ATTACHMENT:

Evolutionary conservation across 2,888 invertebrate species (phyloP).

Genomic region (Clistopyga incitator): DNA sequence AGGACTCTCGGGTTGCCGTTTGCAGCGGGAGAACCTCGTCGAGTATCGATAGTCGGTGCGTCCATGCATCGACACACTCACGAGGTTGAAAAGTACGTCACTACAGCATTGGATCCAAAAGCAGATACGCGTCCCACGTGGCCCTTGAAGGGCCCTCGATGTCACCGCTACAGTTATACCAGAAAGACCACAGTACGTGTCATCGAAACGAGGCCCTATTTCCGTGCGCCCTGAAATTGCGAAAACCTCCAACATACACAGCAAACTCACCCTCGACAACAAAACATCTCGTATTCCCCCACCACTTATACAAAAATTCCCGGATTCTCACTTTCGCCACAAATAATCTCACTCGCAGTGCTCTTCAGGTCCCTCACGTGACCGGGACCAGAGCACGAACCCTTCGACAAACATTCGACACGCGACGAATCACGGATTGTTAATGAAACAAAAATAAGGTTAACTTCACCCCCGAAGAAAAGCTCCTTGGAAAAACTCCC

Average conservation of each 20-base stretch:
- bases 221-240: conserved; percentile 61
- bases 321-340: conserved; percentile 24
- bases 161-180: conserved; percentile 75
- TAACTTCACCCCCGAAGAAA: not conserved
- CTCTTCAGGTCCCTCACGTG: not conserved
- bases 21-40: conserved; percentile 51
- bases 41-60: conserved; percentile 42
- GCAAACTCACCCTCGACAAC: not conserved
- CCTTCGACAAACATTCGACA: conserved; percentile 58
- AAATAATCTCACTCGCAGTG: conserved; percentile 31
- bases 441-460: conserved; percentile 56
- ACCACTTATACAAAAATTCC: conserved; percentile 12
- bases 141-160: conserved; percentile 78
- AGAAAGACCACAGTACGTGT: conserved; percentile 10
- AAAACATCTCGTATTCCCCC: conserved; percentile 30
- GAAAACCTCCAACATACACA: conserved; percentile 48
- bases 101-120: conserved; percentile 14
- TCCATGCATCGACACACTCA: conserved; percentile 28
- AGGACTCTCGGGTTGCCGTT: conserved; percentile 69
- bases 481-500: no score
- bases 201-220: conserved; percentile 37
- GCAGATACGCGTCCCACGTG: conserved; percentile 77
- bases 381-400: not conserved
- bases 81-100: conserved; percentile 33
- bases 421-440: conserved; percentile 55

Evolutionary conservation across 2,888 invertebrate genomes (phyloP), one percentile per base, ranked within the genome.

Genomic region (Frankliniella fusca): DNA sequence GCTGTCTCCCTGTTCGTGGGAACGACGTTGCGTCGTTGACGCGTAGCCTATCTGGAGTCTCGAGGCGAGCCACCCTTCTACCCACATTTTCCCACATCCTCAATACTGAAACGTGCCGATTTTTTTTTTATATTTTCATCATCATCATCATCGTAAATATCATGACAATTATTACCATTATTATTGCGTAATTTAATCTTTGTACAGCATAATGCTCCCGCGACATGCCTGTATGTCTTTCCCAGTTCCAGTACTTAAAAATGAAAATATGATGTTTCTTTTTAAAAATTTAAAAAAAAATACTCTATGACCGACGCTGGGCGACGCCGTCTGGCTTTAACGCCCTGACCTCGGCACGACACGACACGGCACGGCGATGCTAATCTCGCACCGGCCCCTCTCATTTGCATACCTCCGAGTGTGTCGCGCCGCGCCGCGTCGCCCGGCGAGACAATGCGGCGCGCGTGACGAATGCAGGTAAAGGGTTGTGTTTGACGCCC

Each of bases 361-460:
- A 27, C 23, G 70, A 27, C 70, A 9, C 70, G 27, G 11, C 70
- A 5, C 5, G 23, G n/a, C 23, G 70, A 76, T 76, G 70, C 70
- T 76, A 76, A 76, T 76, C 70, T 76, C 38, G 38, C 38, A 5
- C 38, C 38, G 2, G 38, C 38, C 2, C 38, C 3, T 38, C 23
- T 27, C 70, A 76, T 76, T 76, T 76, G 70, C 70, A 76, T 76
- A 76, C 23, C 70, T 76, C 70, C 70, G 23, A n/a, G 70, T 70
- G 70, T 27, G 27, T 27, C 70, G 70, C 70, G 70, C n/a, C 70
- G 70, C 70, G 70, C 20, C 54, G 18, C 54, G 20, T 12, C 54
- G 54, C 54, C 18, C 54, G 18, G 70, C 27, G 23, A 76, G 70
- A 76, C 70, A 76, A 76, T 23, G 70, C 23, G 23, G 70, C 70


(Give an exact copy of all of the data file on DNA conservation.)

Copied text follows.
Evolutionary conservation across 2,888 invertebrate species (phyloP).

Genomic region (Clistopyga incitator): DNA sequence AGGACTCTCGGGTTGCCGTTTGCAGCGGGAGAACCTCGTCGAGTATCGATAGTCGGTGCGTCCATGCATCGACACACTCACGAGGTTGAAAAGTACGTCACTACAGCATTGGATCCAAAAGCAGATACGCGTCCCACGTGGCCCTTGAAGGGCCCTCGATGTCACCGCTACAGTTATACCAGAAAGACCACAGTACGTGTCATCGAAACGAGGCCCTATTTCCGTGCGCCCTGAAATTGCGAAAACCTCCAACATACACAGCAAACTCACCCTCGACAACAAAACATCTCGTATTCCCCCACCACTTATACAAAAATTCCCGGATTCTCACTTTCGCCACAAATAATCTCACTCGCAGTGCTCTTCAGGTCCCTCACGTGACCGGGACCAGAGCACGAACCCTTCGACAAACATTCGACACGCGACGAATCACGGATTGTTAATGAAACAAAAATAAGGTTAACTTCACCCCCGAAGAAAAGCTCCTTGGAAAAACTCCC

Average conservation of each 20-base stretch:
- bases 221-240: conserved; percentile 61
- bases 321-340: conserved; percentile 24
- bases 161-180: conserved; percentile 75
- TAACTTCACCCCCGAAGAAA: not conserved
- CTCTTCAGGTCCCTCACGTG: not conserved
- bases 21-40: conserved; percentile 51
- bases 41-60: conserved; percentile 42
- GCAAACTCACCCTCGACAAC: not conserved
- CCTTCGACAAACATTCGACA: conserved; percentile 58
- AAATAATCTCACTCGCAGTG: conserved; percentile 31
- bases 441-460: conserved; percentile 56
- ACCACTTATACAAAAATTCC: conserved; percentile 12
- bases 141-160: conserved; percentile 78
- AGAAAGACCACAGTACGTGT: conserved; percentile 10
- AAAACATCTCGTATTCCCCC: conserved; percentile 30
- GAAAACCTCCAACATACACA: conserved; percentile 48
- bases 101-120: conserved; percentile 14
- TCCATGCATCGACACACTCA: conserved; percentile 28
- AGGACTCTCGGGTTGCCGTT: conserved; percentile 69
- bases 481-500: no score
- bases 201-220: conserved; percentile 37
- GCAGATACGCGTCCCACGTG: conserved; percentile 77
- bases 381-400: not conserved
- bases 81-100: conserved; percentile 33
- bases 421-440: conserved; percentile 55

Evolutionary conservation across 2,888 invertebrate genomes (phyloP), one percentile per base, ranked within the genome.

Genomic region (Frankliniella fusca): DNA sequence GCTGTCTCCCTGTTCGTGGGAACGACGTTGCGTCGTTGACGCGTAGCCTATCTGGAGTCTCGAGGCGAGCCACCCTTCTACCCACATTTTCCCACATCCTCAATACTGAAACGTGCCGATTTTTTTTTTATATTTTCATCATCATCATCATCGTAAATATCATGACAATTATTACCATTATTATTGCGTAATTTAATCTTTGTACAGCATAATGCTCCCGCGACATGCCTGTATGTCTTTCCCAGTTCCAGTACTTAAAAATGAAAATATGATGTTTCTTTTTAAAAATTTAAAAAAAAATACTCTATGACCGACGCTGGGCGACGCCGTCTGGCTTTAACGCCCTGACCTCGGCACGACACGACACGGCACGGCGATGCTAATCTCGCACCGGCCCCTCTCATTTGCATACCTCCGAGTGTGTCGCGCCGCGCCGCGTCGCCCGGCGAGACAATGCGGCGCGCGTGACGAATGCAGGTAAAGGGTTGTGTTTGACGCCC

Each of bases 361-460:
- A 27, C 23, G 70, A 27, C 70, A 9, C 70, G 27, G 11, C 70
- A 5, C 5, G 23, G n/a, C 23, G 70, A 76, T 76, G 70, C 70
- T 76, A 76, A 76, T 76, C 70, T 76, C 38, G 38, C 38, A 5
- C 38, C 38, G 2, G 38, C 38, C 2, C 38, C 3, T 38, C 23
- T 27, C 70, A 76, T 76, T 76, T 76, G 70, C 70, A 76, T 76
- A 76, C 23, C 70, T 76, C 70, C 70, G 23, A n/a, G 70, T 70
- G 70, T 27, G 27, T 27, C 70, G 70, C 70, G 70, C n/a, C 70
- G 70, C 70, G 70, C 20, C 54, G 18, C 54, G 20, T 12, C 54
- G 54, C 54, C 18, C 54, G 18, G 70, C 27, G 23, A 76, G 70
- A 76, C 70, A 76, A 76, T 23, G 70, C 23, G 23, G 70, C 70